Yes, you heard it right! Passage Du Gois is a road in France which disappears twice a day mysteriously due to rising tides. The road connects the Gulf of Burnёf with the island of Noirmoutier in France.

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Passage Du Gois is a natural passage with the length of 4,3km (2.58-miles) and it is located on the Atlantic coast in the Vendée department. This stretch of the D948 road is flooded twice a day due to high tides leading to the island of Noirmoutier in France. There are packs of inflatable boats for driving this road because as just say for some random reason you jumble up the tide timings, and then you might disappear beneath the salty ocean. The road floods twice daily with incoming tides and the roads disappear for sometimes. As the tides go out, the slippery seaweed is left all over it.

The Passage du Gois, an extraordinary location in France is a national monument. The 4,150 meters causeway is only accessible during the low tide and then 1 ½ hour before the lowest tide and 1 ½ hour afterwards.

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There are panels installed at both ends of the passage so that you can be updated about the tide timings. Passengers need to follow the advice given on which inform about the road is passable or not. It is forbidden by law to dwell on the foreshore. It is also strictly prohibited to park on the pavements. The drivers are advised to drive slowly to avoid skidding on this slippery road and also to avoid having to drag suddenly when needed. Drivers need to turn on the headlights and fog lights in the case of dense fog.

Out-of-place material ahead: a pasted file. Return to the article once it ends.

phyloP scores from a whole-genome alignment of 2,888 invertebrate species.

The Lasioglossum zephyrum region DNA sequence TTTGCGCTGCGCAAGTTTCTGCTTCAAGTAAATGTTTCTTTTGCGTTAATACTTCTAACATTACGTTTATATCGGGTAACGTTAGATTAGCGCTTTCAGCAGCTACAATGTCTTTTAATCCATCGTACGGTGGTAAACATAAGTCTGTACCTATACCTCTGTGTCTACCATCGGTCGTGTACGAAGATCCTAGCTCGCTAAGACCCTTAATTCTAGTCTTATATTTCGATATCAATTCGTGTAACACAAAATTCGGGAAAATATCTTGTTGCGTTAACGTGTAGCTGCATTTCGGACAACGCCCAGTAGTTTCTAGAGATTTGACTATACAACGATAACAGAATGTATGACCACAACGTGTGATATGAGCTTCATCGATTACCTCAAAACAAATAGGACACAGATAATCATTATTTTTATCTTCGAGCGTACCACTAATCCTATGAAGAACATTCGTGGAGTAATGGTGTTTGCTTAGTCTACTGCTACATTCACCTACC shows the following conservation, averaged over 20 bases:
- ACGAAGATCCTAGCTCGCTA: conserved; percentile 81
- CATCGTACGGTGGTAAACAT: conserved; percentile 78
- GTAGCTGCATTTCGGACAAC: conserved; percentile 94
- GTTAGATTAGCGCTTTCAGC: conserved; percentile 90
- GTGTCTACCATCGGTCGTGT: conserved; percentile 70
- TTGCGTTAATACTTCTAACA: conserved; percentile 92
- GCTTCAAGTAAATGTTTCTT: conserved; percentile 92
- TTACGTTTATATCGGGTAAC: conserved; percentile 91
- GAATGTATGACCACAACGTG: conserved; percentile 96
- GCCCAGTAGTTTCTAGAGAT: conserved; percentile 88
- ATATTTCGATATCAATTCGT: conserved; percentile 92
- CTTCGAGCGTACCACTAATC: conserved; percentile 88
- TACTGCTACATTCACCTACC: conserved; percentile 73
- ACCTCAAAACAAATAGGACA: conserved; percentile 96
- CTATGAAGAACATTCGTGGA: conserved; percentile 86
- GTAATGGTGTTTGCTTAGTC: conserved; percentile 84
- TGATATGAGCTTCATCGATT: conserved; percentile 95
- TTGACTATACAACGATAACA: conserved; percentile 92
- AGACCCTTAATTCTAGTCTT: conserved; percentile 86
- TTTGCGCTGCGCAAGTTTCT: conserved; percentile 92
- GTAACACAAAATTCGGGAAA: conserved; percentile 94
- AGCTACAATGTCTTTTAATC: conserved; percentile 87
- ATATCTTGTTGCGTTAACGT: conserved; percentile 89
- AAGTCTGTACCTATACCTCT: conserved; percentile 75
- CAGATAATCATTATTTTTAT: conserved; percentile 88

This rough stone paved causeway was first used during the XVI century as the Baie de Bourgneuf gradually sanded up. Today this causeway draws thousands of visitors a year to watch the daily uncovering of the 4.3 kilometers of the road as it magically appears from the sea through the ebbing tide.

Interesting facts are:

  • Buses and trucks can drive only in one direction which is from the mainland to the island.
  • The road lies under 1.30 meters to 4 meters of water during the high tides.
  • A thick fog can grow quickly in this part of the Vendée zone.

Around 1840, a general service began to be implemented by car or on horseback. This ordinary looking road is in fact extremely dangerous. There are special panels on the road which will tell you if the road is passable or not. But every year many courageous travellers get fooled in the quickly rising waters as the tide comes in.

Elevated rescue towers are established all along the Passage Du Gois For those who caught between the tides. Passengers can climb these towers until the tide goes down again or wait until they are rescued.